9. Photo Session

After all this, the couple poses for pictures with their relatives and friends. Now-a-days, it is the photographers who dictate how each picture must be taken. It has also become a trend to have fancy albums and wedding videos as a lifelong memory. Speaking of which, I too made a wedding video for my uncle and aunt. I must say, it was a gargantuan task to make a video.

10. The Feast (Sadhya)

The last part, and probably the most important part, is the feast, called “sadhya” in Malayalam . Sadhya means “banquet”. A Malayali wedding is incomplete without a grand sadhya.

Anyways, on to the description of the feast: It consists of rice, pickle (one or more of the mango pickle, lemon pickle, etc), sambar (a typical South Indian curry made of lentils and vegetables), parippu (or dal, a popular Indian curry), papadum ( a thin, crisp baked or fried), rasam (a South Indian soup), erisheri (A dish made from coconut, plantain, and yam), kaalan (a dish made of yogurt, coconut and a special kind of plantain called  “nendra kaya”), avial (a thick mixture of uniformly & vertically cut vegetables, coconut, yogurt, seasoned with coconut oil and curry leaves), thoran (a coconut based vegetable usually with carrots, beans, cabbage, etc.), olan (a dish that is prepared from white gourd, pumpkin, beans, coconut milk and ginger seasoned with coconut oil), pachadi (a traditional Kerala dish usually served as a side dish for meals, made using a vegetable or a fruit), banana chips, and inji puli (ginger and chilli pickle made in a sauce of tamarind, jaggery, oil and mustard). There are usually two to three varieties of dessert or sweet dishes called payasam. We had two payasams – a palada pradhaman (ada or processed rice flakes, milk, sugar and spices); vella payasam (rice, jaggery, coconut, ghee and nuts). All this is served in a banana leaf. You also have a side of small bananas or plantains. If you think this is too much of food, well, it is not. You cannot stop eating this delicious meal. Each item is served in specific order by the servers and you can find lots of pictures on the web.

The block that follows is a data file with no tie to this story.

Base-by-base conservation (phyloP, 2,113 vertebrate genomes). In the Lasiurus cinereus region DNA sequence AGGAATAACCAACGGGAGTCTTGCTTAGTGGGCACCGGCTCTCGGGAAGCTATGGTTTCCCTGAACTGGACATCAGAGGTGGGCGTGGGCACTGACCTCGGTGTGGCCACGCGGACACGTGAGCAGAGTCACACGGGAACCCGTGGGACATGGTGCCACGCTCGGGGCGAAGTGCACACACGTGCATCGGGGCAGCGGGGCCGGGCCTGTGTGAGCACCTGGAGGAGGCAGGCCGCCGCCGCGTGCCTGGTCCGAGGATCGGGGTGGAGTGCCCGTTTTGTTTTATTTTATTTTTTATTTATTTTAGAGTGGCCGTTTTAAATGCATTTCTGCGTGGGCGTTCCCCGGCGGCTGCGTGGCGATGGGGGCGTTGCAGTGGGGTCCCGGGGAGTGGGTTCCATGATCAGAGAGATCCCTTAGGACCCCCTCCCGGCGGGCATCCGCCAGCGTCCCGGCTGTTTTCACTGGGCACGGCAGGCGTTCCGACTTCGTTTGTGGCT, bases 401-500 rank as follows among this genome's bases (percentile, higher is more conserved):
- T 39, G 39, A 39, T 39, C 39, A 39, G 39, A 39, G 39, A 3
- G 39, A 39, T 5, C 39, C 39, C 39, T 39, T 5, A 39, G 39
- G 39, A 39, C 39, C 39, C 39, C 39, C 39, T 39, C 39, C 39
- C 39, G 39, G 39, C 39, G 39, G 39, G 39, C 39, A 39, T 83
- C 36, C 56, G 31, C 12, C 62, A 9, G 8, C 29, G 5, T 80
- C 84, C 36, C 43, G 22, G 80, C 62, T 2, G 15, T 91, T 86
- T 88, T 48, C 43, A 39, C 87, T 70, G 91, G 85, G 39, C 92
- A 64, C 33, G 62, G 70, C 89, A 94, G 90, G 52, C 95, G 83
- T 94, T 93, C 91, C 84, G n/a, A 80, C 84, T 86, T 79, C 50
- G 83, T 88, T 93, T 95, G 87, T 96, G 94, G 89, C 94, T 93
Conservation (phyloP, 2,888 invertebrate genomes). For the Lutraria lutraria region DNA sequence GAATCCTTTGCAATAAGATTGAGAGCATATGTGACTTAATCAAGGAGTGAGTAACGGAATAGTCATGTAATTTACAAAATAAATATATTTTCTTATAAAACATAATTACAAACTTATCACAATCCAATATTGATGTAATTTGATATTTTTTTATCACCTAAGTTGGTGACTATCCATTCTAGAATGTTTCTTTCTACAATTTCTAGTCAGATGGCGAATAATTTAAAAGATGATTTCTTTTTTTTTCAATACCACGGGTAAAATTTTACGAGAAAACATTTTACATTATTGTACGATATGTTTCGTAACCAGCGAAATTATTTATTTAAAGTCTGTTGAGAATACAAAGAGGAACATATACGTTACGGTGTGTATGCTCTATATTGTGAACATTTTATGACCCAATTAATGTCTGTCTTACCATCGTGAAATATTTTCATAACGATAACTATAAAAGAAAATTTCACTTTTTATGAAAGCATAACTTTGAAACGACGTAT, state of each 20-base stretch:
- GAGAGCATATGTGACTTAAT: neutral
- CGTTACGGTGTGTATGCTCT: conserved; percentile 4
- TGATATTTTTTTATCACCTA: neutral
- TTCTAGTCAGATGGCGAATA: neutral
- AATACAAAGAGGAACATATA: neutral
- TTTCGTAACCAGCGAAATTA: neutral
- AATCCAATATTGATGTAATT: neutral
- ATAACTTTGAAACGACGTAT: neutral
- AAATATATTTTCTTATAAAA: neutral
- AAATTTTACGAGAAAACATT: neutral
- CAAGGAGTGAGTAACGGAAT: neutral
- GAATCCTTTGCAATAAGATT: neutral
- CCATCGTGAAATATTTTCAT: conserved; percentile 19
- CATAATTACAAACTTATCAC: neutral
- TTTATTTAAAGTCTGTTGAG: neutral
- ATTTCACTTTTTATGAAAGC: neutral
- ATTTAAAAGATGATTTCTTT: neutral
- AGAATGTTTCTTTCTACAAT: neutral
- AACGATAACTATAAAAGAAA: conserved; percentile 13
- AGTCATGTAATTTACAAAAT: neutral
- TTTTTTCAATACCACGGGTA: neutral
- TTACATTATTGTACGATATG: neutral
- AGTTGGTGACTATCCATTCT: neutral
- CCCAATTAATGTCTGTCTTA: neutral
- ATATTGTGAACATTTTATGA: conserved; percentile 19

11. Welcoming the bride at the groom’s home.

After the sadhya, the bride is welcomed to the groom’s home with a traditional process where all the females come with a lamp and take the bride and groom inside the home. The bride is introduced to the groom’s family members and relatives and made to feel comfortable. They again serve a spoon of the banana, milk, sugar drink. After this process, it is up to the families to celebrate the wedding as per their choice.

This is a typical malayali wedding. Someone who attended this wedding had written on a Facebook post that this was a “Priestess, Smokeless and of course Flawless wedding!”. I am attaching a snap of my family having the sadhya. I wish my uncle and aunt a very happy married life. I hope you enjoyed reading about the malayali wedding and must now have an idea of how much fun I had during the summer of 2016 in India.

Over the summer, during my two-month long trip to India, I got my first experience of a typical Malayali wedding. It was my  uncle’s wedding. In case you do not know what that means, it is a wedding of the people originating from Kerala, a southern state in India. People from Kerala are called Malayalis and they speak […]

One Comment

  1. Neel

    Nandan, nice description. Malayali weddings are the best weddings. Because they are over in a jiffy. You must visit some wedding from people belonging to a different region in India. It can take up to 3 days for rituals to complete!

    Reply